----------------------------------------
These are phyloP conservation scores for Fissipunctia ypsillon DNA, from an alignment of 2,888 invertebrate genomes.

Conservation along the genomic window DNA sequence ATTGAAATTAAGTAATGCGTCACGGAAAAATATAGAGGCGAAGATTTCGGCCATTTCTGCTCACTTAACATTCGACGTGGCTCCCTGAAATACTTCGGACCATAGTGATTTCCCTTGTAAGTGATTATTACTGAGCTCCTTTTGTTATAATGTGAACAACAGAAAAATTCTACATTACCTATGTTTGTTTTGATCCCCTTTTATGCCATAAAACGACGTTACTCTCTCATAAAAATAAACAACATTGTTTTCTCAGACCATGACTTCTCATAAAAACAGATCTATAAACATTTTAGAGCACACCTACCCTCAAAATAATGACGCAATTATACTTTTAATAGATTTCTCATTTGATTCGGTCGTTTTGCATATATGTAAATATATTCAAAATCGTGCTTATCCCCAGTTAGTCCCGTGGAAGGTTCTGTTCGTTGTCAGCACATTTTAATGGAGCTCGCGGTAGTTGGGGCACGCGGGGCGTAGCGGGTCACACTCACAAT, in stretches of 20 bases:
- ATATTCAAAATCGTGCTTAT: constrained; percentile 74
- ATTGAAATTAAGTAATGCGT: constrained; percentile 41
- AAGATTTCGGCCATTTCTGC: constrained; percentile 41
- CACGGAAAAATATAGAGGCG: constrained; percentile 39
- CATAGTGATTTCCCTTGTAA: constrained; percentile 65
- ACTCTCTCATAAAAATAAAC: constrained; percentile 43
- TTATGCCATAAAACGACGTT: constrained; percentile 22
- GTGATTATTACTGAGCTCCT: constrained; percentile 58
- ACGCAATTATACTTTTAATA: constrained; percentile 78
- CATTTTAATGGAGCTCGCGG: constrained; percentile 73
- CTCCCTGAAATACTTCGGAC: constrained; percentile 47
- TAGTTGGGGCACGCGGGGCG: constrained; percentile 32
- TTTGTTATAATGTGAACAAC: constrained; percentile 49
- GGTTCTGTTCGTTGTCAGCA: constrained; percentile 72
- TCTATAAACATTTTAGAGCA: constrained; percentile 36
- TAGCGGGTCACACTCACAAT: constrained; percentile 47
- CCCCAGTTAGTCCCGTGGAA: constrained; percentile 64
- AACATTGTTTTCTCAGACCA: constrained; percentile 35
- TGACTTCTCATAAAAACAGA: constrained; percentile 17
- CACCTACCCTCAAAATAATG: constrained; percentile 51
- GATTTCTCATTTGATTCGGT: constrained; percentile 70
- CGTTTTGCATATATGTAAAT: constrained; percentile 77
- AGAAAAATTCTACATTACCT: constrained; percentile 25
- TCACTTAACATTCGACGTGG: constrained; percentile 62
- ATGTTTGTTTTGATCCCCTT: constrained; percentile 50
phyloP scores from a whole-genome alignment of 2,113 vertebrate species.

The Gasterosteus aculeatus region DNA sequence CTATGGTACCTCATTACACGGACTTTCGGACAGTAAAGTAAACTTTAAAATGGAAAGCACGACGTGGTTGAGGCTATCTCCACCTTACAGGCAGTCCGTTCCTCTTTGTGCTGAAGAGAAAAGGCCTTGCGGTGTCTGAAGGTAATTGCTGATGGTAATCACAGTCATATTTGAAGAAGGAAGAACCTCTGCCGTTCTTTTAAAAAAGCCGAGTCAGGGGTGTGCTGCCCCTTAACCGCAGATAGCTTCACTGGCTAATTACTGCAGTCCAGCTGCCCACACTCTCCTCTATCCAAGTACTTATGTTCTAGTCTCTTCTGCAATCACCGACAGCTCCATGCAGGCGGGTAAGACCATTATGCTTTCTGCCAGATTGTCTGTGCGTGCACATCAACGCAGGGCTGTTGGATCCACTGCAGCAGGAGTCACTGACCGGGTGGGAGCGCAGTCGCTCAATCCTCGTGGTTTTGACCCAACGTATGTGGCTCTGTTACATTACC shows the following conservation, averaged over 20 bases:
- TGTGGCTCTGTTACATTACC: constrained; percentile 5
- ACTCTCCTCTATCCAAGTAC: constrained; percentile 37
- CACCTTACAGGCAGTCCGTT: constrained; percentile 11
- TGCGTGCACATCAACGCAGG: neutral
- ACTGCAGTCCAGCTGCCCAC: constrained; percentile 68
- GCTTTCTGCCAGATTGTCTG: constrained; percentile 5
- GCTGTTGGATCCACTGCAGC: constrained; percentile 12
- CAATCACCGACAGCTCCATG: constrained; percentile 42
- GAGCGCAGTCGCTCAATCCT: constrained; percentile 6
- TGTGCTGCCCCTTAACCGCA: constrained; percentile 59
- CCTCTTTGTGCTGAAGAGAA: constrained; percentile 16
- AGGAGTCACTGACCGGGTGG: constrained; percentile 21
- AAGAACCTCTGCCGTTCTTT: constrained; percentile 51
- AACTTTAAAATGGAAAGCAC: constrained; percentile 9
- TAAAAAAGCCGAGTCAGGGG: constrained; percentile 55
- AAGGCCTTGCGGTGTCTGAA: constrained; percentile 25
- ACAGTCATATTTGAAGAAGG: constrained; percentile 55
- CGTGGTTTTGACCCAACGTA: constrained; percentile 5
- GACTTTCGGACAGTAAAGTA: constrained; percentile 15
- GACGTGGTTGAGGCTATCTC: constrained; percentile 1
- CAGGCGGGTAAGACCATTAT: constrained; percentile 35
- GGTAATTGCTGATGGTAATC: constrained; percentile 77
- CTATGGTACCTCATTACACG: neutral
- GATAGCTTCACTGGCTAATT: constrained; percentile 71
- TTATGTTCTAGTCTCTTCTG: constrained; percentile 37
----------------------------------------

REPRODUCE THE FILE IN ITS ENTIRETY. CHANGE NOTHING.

These are phyloP conservation scores for Fissipunctia ypsillon DNA, from an alignment of 2,888 invertebrate genomes.

Conservation along the genomic window DNA sequence ATTGAAATTAAGTAATGCGTCACGGAAAAATATAGAGGCGAAGATTTCGGCCATTTCTGCTCACTTAACATTCGACGTGGCTCCCTGAAATACTTCGGACCATAGTGATTTCCCTTGTAAGTGATTATTACTGAGCTCCTTTTGTTATAATGTGAACAACAGAAAAATTCTACATTACCTATGTTTGTTTTGATCCCCTTTTATGCCATAAAACGACGTTACTCTCTCATAAAAATAAACAACATTGTTTTCTCAGACCATGACTTCTCATAAAAACAGATCTATAAACATTTTAGAGCACACCTACCCTCAAAATAATGACGCAATTATACTTTTAATAGATTTCTCATTTGATTCGGTCGTTTTGCATATATGTAAATATATTCAAAATCGTGCTTATCCCCAGTTAGTCCCGTGGAAGGTTCTGTTCGTTGTCAGCACATTTTAATGGAGCTCGCGGTAGTTGGGGCACGCGGGGCGTAGCGGGTCACACTCACAAT, in stretches of 20 bases:
- ATATTCAAAATCGTGCTTAT: constrained; percentile 74
- ATTGAAATTAAGTAATGCGT: constrained; percentile 41
- AAGATTTCGGCCATTTCTGC: constrained; percentile 41
- CACGGAAAAATATAGAGGCG: constrained; percentile 39
- CATAGTGATTTCCCTTGTAA: constrained; percentile 65
- ACTCTCTCATAAAAATAAAC: constrained; percentile 43
- TTATGCCATAAAACGACGTT: constrained; percentile 22
- GTGATTATTACTGAGCTCCT: constrained; percentile 58
- ACGCAATTATACTTTTAATA: constrained; percentile 78
- CATTTTAATGGAGCTCGCGG: constrained; percentile 73
- CTCCCTGAAATACTTCGGAC: constrained; percentile 47
- TAGTTGGGGCACGCGGGGCG: constrained; percentile 32
- TTTGTTATAATGTGAACAAC: constrained; percentile 49
- GGTTCTGTTCGTTGTCAGCA: constrained; percentile 72
- TCTATAAACATTTTAGAGCA: constrained; percentile 36
- TAGCGGGTCACACTCACAAT: constrained; percentile 47
- CCCCAGTTAGTCCCGTGGAA: constrained; percentile 64
- AACATTGTTTTCTCAGACCA: constrained; percentile 35
- TGACTTCTCATAAAAACAGA: constrained; percentile 17
- CACCTACCCTCAAAATAATG: constrained; percentile 51
- GATTTCTCATTTGATTCGGT: constrained; percentile 70
- CGTTTTGCATATATGTAAAT: constrained; percentile 77
- AGAAAAATTCTACATTACCT: constrained; percentile 25
- TCACTTAACATTCGACGTGG: constrained; percentile 62
- ATGTTTGTTTTGATCCCCTT: constrained; percentile 50
phyloP scores from a whole-genome alignment of 2,113 vertebrate species.

The Gasterosteus aculeatus region DNA sequence CTATGGTACCTCATTACACGGACTTTCGGACAGTAAAGTAAACTTTAAAATGGAAAGCACGACGTGGTTGAGGCTATCTCCACCTTACAGGCAGTCCGTTCCTCTTTGTGCTGAAGAGAAAAGGCCTTGCGGTGTCTGAAGGTAATTGCTGATGGTAATCACAGTCATATTTGAAGAAGGAAGAACCTCTGCCGTTCTTTTAAAAAAGCCGAGTCAGGGGTGTGCTGCCCCTTAACCGCAGATAGCTTCACTGGCTAATTACTGCAGTCCAGCTGCCCACACTCTCCTCTATCCAAGTACTTATGTTCTAGTCTCTTCTGCAATCACCGACAGCTCCATGCAGGCGGGTAAGACCATTATGCTTTCTGCCAGATTGTCTGTGCGTGCACATCAACGCAGGGCTGTTGGATCCACTGCAGCAGGAGTCACTGACCGGGTGGGAGCGCAGTCGCTCAATCCTCGTGGTTTTGACCCAACGTATGTGGCTCTGTTACATTACC shows the following conservation, averaged over 20 bases:
- TGTGGCTCTGTTACATTACC: constrained; percentile 5
- ACTCTCCTCTATCCAAGTAC: constrained; percentile 37
- CACCTTACAGGCAGTCCGTT: constrained; percentile 11
- TGCGTGCACATCAACGCAGG: neutral
- ACTGCAGTCCAGCTGCCCAC: constrained; percentile 68
- GCTTTCTGCCAGATTGTCTG: constrained; percentile 5
- GCTGTTGGATCCACTGCAGC: constrained; percentile 12
- CAATCACCGACAGCTCCATG: constrained; percentile 42
- GAGCGCAGTCGCTCAATCCT: constrained; percentile 6
- TGTGCTGCCCCTTAACCGCA: constrained; percentile 59
- CCTCTTTGTGCTGAAGAGAA: constrained; percentile 16
- AGGAGTCACTGACCGGGTGG: constrained; percentile 21
- AAGAACCTCTGCCGTTCTTT: constrained; percentile 51
- AACTTTAAAATGGAAAGCAC: constrained; percentile 9
- TAAAAAAGCCGAGTCAGGGG: constrained; percentile 55
- AAGGCCTTGCGGTGTCTGAA: constrained; percentile 25
- ACAGTCATATTTGAAGAAGG: constrained; percentile 55
- CGTGGTTTTGACCCAACGTA: constrained; percentile 5
- GACTTTCGGACAGTAAAGTA: constrained; percentile 15
- GACGTGGTTGAGGCTATCTC: constrained; percentile 1
- CAGGCGGGTAAGACCATTAT: constrained; percentile 35
- GGTAATTGCTGATGGTAATC: constrained; percentile 77
- CTATGGTACCTCATTACACG: neutral
- GATAGCTTCACTGGCTAATT: constrained; percentile 71
- TTATGTTCTAGTCTCTTCTG: constrained; percentile 37